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The two-headed boy, and other medical marvels

Author: Jan Bondeson
Publisher: Ithaca, N.Y. : Cornell University Press, ©2000.
Edition/Format:   Book : EnglishView all editions and formats
Database:WorldCat
Summary:
"A successor to his book A Cabinet of Medical Curiosities, this new collection of essays by Jan Bondeson illustrates various anomalies of human development, the lives of the remarkable individuals concerned, and social reactions to their extraordinary bodies." "Bondeson examines historical cases of dwarfism, extreme corpulence, giantism, conjoined twins, dicephaly, and extreme hairiness; his broader theme, however,  Read more...
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Document Type: Book
All Authors / Contributors: Jan Bondeson
ISBN: 0801437679 9780801437670 080148958X 9780801489587
OCLC Number: 43296582
Description: xxii, 295 p. : ill. ; 24 cm.
Contents: Two inseparable brothers; and a preface --
Hairy maid at the harpsichord --
Stone-child --
Woman who laid an egg --
Strangest miracle in the world --
Some words about hog-faced gentlewomen --
Horned humans --
Biddenden maids --
Tocci brothers, and other dicephali --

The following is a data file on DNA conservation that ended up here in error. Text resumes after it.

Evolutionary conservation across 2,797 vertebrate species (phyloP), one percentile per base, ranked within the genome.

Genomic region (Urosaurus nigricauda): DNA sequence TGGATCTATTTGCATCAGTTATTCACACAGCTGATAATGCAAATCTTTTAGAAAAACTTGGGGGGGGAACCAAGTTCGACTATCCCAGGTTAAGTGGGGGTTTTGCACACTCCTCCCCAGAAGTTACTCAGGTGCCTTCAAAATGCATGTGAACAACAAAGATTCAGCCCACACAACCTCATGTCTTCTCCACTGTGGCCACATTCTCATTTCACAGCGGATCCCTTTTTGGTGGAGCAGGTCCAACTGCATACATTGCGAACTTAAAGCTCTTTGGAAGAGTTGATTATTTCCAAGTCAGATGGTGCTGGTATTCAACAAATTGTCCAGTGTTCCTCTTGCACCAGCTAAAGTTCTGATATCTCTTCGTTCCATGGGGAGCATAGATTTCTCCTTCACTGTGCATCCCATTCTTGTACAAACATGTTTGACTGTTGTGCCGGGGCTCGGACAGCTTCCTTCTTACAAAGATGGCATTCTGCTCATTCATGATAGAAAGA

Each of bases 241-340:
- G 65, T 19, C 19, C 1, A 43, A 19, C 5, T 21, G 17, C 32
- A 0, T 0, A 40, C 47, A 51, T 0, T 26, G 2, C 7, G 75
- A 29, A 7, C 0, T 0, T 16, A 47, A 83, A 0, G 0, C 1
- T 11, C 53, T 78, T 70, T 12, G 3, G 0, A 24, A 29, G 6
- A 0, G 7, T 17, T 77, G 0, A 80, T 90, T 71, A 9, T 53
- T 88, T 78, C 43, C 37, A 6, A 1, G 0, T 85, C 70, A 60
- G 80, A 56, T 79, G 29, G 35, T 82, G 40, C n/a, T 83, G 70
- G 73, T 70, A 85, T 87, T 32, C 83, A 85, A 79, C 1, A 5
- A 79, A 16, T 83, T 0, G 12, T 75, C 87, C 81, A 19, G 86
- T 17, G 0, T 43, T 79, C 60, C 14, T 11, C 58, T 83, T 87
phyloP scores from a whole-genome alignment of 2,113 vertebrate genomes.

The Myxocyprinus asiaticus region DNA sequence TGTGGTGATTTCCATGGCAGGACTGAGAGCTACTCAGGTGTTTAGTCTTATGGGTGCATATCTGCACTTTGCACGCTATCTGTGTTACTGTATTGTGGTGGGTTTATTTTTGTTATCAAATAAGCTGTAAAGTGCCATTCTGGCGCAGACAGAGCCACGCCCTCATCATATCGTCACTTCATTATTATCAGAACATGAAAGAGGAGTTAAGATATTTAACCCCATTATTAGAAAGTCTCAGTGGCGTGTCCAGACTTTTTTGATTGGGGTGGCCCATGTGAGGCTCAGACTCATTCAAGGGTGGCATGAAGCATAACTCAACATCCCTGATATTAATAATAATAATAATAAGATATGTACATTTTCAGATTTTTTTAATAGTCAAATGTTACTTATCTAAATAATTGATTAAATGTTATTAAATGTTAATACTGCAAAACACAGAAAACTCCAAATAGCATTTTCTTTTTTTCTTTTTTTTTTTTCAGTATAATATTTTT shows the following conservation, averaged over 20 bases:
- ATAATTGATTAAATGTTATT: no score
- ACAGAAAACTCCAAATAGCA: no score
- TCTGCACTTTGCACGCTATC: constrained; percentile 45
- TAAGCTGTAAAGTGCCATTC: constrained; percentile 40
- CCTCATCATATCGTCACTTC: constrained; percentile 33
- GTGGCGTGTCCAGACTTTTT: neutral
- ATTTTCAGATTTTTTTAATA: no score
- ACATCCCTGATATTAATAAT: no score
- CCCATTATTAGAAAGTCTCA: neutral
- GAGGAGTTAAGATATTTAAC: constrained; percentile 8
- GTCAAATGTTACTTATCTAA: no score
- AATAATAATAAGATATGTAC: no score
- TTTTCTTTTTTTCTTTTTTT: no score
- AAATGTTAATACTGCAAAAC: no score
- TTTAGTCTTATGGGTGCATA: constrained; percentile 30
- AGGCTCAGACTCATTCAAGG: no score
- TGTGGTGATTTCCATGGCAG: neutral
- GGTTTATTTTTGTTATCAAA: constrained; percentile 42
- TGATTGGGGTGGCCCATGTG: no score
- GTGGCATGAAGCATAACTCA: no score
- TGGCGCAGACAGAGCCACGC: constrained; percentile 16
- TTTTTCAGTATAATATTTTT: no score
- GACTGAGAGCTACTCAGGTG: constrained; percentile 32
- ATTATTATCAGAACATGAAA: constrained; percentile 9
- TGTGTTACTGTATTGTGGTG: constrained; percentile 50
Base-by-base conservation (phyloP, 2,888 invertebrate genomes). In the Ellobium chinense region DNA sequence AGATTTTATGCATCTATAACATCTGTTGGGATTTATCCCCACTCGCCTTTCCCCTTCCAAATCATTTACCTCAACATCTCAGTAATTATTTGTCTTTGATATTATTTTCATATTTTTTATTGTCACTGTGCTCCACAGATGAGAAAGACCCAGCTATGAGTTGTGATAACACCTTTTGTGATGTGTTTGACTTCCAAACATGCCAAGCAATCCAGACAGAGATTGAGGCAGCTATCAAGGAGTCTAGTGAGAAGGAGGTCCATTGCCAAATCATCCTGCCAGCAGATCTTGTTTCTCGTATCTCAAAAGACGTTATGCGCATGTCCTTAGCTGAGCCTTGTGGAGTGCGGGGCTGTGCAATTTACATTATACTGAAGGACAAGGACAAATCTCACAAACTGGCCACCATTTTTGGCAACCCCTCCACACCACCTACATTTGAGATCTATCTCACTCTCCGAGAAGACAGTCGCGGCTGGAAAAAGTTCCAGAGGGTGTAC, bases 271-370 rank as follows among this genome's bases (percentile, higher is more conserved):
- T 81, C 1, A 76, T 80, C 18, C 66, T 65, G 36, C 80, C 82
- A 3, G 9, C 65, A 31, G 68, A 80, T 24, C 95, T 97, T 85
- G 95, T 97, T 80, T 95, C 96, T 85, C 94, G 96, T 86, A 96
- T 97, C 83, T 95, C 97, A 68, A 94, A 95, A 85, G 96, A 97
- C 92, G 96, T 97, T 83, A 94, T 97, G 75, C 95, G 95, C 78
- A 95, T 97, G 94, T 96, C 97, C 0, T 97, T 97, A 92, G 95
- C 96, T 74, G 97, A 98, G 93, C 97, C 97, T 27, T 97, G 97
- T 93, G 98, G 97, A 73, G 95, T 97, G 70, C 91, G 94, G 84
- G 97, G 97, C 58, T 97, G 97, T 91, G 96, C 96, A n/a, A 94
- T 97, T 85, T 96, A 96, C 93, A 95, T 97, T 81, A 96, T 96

King of Poland's court dwarf --
Daniel Cajanus, the Swedish giant --
Daniel Lambert, the human colossus --
Cat-eating Englishmen and French frog swallowers.
Responsibility: Jan Bondeson.

Abstract:

"A successor to his book A Cabinet of Medical Curiosities, this new collection of essays by Jan Bondeson illustrates various anomalies of human development, the lives of the remarkable individuals concerned, and social reactions to their extraordinary bodies." "Bondeson examines historical cases of dwarfism, extreme corpulence, giantism, conjoined twins, dicephaly, and extreme hairiness; his broader theme, however, is the infinite range of human experience. The dicephalous Tocci brothers and Lazarus Colloredo (from whose belly grew his malformed conjoined twin), the Swedish giant, and the king of Poland's dwarf - Bondeson considers these individuals not as "freaks" but as human beings born with sometimes appalling congenital deformities. He makes full use of original French, German, Dutch, Polish, and Scandinavian sources and explores elements of ethnology, literature, and cultural history in his diagnoses."--BOOK JACKET.

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